It is becoming increasingly clear that EPA and DHA have different effects
Among the risk factors for cardiovascular disease (CD) are high cholesterol, high concentrations of low-density lipoproteins (LDL-c) and triglycerides (TG), low concentrations of high-density lipoproteins (HDL-c), small LDL particle size, high blood pressure, increased platelet activity, high levels of inflammatory markers, insulin resistance and high oxidative stress.
There seems to be an inverse dose-response relationship between fish oil consumption and the risk of mortality from CD. The omega-3 polyunsaturated fatty acids (n-3 PUFAs) eicosapentaenoic acid (EPA) docosahexaenoic acid (DHA), components of fish oil, are considered the cause of this beneficial effect. Most clinical studies have been carried out with concomitant administration of EPA and DHA; however, there is a growing interest in establishing the differential effects on cardiometabolic risk factors.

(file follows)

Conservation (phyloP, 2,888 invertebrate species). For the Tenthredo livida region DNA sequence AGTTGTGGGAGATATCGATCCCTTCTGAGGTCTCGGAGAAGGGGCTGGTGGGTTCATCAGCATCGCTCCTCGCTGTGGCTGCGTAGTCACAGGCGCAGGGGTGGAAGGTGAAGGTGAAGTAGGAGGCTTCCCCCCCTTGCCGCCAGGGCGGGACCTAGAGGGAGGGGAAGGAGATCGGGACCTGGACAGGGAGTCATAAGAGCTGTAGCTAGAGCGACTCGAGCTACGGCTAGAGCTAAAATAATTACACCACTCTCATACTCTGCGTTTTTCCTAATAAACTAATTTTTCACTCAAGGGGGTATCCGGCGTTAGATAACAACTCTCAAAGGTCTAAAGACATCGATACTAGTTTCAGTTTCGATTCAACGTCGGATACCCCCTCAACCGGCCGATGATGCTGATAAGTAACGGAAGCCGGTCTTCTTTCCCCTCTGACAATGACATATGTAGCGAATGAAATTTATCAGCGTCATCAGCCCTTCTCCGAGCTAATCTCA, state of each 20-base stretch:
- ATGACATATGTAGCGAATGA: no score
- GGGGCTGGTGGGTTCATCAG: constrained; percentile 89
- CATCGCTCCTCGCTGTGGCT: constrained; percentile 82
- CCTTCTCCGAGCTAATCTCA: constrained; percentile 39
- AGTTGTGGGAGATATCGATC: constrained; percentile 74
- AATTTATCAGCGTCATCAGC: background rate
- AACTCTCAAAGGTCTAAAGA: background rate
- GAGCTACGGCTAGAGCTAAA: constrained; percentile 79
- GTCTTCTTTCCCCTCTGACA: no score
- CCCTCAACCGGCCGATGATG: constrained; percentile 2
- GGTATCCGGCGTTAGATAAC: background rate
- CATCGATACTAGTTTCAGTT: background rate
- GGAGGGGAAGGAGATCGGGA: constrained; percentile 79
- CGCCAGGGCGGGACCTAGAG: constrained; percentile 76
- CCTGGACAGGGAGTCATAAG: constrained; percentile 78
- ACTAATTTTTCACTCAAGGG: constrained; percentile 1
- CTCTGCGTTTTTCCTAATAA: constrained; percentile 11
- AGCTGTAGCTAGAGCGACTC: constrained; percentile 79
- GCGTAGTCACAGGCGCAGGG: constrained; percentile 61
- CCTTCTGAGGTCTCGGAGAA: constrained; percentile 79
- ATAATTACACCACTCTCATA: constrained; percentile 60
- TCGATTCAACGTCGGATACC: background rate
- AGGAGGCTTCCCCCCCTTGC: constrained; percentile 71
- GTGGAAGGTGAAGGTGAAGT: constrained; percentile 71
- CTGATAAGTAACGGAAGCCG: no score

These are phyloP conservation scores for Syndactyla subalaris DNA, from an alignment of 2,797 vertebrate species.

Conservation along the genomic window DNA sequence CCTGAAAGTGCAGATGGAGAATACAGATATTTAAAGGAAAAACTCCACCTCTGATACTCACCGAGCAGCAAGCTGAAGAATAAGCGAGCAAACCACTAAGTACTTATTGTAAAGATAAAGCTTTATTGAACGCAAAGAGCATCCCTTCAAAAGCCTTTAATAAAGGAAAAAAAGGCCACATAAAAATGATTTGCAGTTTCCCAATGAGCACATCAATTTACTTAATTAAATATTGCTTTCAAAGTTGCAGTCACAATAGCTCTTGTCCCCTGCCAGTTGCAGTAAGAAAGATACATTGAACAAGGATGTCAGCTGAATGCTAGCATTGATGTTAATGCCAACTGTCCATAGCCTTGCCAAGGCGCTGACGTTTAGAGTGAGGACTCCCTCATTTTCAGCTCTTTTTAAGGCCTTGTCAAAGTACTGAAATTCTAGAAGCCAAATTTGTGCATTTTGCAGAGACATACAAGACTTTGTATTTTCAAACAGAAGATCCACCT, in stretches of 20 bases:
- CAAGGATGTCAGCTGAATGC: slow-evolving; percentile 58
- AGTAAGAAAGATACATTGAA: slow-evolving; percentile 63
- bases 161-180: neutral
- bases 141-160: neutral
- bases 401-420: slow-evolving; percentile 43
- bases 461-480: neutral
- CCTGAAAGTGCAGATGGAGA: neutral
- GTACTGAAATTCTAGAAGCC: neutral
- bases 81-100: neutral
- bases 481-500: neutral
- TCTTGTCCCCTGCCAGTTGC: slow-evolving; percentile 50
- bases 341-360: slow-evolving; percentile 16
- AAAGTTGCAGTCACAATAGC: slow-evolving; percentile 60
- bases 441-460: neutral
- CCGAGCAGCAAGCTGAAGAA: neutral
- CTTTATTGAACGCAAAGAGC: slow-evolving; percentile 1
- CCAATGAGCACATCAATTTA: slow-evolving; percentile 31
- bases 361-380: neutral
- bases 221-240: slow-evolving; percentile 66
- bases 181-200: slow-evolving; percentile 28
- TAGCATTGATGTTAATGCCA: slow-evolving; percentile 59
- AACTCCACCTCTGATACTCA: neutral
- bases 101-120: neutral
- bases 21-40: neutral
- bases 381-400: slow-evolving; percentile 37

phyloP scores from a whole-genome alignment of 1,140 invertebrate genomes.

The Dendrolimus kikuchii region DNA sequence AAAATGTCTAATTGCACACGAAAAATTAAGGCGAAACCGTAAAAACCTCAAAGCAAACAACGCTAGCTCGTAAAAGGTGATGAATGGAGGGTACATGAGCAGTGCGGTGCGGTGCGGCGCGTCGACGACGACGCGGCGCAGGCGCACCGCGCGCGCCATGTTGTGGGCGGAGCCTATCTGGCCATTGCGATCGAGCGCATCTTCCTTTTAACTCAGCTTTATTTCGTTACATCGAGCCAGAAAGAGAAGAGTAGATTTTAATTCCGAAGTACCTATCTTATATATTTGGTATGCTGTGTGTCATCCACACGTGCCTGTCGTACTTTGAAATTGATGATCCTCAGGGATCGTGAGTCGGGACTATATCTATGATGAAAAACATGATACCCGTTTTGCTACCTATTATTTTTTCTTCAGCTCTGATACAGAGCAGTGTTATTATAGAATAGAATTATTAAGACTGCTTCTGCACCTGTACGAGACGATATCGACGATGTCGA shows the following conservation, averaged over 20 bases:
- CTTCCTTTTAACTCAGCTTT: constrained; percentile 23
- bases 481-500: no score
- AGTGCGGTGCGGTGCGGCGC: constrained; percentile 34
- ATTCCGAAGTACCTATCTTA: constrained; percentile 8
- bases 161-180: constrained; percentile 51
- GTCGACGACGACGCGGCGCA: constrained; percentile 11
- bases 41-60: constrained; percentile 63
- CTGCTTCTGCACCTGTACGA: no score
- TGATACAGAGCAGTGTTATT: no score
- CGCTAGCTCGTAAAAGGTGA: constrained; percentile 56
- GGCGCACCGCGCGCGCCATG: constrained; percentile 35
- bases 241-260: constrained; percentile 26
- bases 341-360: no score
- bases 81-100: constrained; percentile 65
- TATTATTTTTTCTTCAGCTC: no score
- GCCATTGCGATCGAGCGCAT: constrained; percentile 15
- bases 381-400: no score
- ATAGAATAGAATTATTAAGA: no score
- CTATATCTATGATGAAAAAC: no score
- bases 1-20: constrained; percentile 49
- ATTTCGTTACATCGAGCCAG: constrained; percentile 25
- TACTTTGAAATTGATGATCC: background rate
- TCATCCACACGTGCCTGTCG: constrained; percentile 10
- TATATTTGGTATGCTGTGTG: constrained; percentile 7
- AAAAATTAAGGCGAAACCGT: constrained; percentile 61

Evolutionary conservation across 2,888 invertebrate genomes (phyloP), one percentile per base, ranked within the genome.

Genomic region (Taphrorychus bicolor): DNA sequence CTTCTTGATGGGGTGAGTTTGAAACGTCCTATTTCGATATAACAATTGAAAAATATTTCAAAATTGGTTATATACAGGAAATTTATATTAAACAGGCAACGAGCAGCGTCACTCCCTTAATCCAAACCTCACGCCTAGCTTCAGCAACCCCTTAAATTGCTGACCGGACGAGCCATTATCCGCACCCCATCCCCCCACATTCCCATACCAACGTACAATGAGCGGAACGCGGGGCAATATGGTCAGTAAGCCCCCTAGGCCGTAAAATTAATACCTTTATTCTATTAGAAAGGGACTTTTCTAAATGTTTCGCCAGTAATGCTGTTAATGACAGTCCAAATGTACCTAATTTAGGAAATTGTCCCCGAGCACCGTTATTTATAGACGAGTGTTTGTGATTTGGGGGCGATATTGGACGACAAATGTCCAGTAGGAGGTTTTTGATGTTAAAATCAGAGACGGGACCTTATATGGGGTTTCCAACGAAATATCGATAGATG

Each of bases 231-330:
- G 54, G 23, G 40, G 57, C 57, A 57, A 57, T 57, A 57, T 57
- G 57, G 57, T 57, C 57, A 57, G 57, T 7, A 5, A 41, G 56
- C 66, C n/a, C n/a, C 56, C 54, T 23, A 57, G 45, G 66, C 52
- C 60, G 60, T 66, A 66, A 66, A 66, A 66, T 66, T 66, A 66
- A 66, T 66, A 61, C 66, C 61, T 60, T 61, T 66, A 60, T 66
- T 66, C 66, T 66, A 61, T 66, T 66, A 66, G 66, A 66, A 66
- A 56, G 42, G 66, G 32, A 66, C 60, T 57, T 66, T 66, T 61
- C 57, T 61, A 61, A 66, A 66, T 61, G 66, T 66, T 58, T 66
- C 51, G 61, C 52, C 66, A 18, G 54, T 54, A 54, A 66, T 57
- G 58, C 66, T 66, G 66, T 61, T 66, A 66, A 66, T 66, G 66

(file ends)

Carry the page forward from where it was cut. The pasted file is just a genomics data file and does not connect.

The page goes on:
A systematic review of published articles on the subject up to May 2017, which selected six controlled randomised trials with doses of EPA or DHA > 2 g/day and purity ≥ 90% (with a total of 527 participants), reached the following conclusions: both EPA and DHA reduced the concentration of TGs, but the effect of DHA was greater; neither EPA nor DHA changed total cholesterol levels, but DHA increased the concentration of HDL-c and LDL-c and the size of the LDL particles; both FAs inhibited platelet activity, but DHA improved vascular function and reduced heart rate and blood pressure to a greater extent that EPA; and both reduced oxidative stress.
It is becoming increasingly clear that EPA and DHA have different effects.